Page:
Mugwort is one of our commonest weeds, with around 250-300 species in northern Europe, including wormwood, southernwood and the common mugwort.

As a group of plants, mugworts held an important place in antiquity. They were dedicated to Artemis in Greek mythology or to her equivalent Diana in Roman mythology, the goddess of the moon, women and childbirth.

Her temples were places of healing, and her sacred herb was often used for curing female-related illnesses.

Another ancient story tells of Queen Artemisia, who was sister, consort and successor to Mausolus (c376–353BC) of Caria in southwest Anatolia. Around 352BC, she built a monument using mugworts to her husband Halicarnassus.

We don’t know whether the common mugwort was the same Artemisia of legend, but it’s likely to be the same plant known to herbalists in the Middle Ages.

It is considered a female plant reflecting its mythical origins; another species in the same group, wormwood, is considered to be male.

Common mugwort was known as the Mater Herbarum, or Mother of Herbs, in Europe with a formidable reputation as a magical plant, a reliable remedy for female complaints, and an effective nerve tonic.

Scientific Name

Artemisia vulgaris



Botanical Description

Small reddish or pale yellow woolly flowers on short reddish or purplish stems with shiny green, pointed leaves. The roots are long, tough and brown with inner white flesh. The plant grows up to 1.5 m.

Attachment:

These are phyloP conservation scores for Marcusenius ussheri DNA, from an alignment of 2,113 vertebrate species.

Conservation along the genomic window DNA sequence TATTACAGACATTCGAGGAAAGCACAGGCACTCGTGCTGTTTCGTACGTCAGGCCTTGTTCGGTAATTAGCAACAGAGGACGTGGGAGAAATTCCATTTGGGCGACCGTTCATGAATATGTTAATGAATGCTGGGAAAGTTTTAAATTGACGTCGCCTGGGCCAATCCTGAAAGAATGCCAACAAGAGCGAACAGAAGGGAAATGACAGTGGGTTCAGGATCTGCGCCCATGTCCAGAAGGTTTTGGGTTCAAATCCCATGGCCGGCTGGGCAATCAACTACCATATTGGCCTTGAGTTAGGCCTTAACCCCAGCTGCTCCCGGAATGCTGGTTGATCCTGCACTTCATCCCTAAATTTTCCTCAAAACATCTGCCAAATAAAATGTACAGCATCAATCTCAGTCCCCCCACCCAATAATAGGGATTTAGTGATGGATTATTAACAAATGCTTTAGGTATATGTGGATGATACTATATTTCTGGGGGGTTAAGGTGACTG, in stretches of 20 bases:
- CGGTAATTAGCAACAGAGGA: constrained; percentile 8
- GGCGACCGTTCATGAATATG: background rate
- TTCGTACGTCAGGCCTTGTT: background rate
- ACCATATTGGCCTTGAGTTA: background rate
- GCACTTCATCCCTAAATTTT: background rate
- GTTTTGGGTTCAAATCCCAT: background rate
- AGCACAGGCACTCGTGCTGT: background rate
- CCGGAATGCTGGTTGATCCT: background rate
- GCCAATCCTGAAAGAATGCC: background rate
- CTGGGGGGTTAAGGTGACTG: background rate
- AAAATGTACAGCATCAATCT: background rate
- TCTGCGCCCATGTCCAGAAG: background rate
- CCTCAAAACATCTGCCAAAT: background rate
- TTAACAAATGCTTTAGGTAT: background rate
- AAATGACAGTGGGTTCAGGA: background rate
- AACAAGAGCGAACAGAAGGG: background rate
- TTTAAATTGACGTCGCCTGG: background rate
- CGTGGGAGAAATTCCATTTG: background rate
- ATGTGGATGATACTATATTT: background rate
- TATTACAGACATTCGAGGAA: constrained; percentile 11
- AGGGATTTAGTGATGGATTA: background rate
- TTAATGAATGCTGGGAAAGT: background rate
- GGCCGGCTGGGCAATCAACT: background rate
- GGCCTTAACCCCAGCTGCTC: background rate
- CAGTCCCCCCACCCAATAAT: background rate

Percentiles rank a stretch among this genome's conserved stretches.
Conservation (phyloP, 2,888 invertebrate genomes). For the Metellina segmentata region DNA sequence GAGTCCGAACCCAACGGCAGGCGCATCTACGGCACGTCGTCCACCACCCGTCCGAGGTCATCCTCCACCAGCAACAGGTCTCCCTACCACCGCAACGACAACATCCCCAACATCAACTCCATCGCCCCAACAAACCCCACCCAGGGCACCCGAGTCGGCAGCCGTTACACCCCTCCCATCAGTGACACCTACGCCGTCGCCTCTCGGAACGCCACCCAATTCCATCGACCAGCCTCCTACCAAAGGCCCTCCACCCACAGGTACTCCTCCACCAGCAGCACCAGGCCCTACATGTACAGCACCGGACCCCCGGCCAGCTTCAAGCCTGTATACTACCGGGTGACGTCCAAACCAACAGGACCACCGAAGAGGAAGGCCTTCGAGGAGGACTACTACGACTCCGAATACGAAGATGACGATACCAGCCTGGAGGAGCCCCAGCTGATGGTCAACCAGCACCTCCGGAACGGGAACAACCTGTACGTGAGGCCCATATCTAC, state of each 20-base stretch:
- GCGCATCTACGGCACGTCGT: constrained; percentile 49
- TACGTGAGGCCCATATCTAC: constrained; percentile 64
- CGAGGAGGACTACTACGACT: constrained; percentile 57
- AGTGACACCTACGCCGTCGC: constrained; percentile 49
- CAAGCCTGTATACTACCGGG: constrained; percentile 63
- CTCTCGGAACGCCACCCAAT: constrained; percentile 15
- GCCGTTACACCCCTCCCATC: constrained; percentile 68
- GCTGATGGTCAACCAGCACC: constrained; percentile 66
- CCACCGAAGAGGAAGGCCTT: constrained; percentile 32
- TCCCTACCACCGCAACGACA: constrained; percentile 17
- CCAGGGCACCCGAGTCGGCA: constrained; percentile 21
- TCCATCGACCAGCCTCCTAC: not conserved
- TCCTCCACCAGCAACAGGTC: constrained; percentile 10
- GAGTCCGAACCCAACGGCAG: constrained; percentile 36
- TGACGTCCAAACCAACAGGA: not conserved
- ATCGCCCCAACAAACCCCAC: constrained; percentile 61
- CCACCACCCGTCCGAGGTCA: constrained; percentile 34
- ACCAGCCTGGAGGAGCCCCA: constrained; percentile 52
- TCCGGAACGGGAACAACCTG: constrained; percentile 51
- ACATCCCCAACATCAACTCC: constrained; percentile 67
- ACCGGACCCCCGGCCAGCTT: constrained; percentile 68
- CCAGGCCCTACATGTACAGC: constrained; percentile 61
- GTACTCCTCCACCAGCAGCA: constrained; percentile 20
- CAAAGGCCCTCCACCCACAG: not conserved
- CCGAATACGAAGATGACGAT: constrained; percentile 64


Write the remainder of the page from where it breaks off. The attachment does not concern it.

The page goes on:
Perennial. Introduced.

Habitat and Distribution

This European and Asian native is naturalised in North America and Canada and has been introduced to Iceland. Mugwort is found growing along roadside verges, waste places and fields.

Parts Used for Food

Young shoots, flower buds, flowers, stems and leaves.

Harvest Time

Summer to autumn.

Food Uses

Mugwort can be used as an aromatic herb added to soups, stews or stuffing for meat dishes, or infused as a tea. The herb is said to improve digestion.

The young stems can be added to salads and the leaves or shoots can be cooked as a vegetable.

Nutritional Profile

The plant is rich in vitamin C and unsaturated fatty acids.

Mugwort Recipes

Herbal Medicine Uses

Mugwort is sometimes referred to as the ‘women’s herb’ because it was used to promote menstruation and induce childbirth.

Another common use for the plant was to treat stomach disorders, including stimulating the appetite, easing nausea or curing worms.

Other Uses

Mugwort is sometimes used as an ingredient in perfumes and soaps. It has also been used as an insect repellant.

The Irish smoked the leaves as a substitute for tobacco, which was said to stimulate poor appetites.

Safety Note

Mugwort should not be used during pregnancy because it can promote menstruation.


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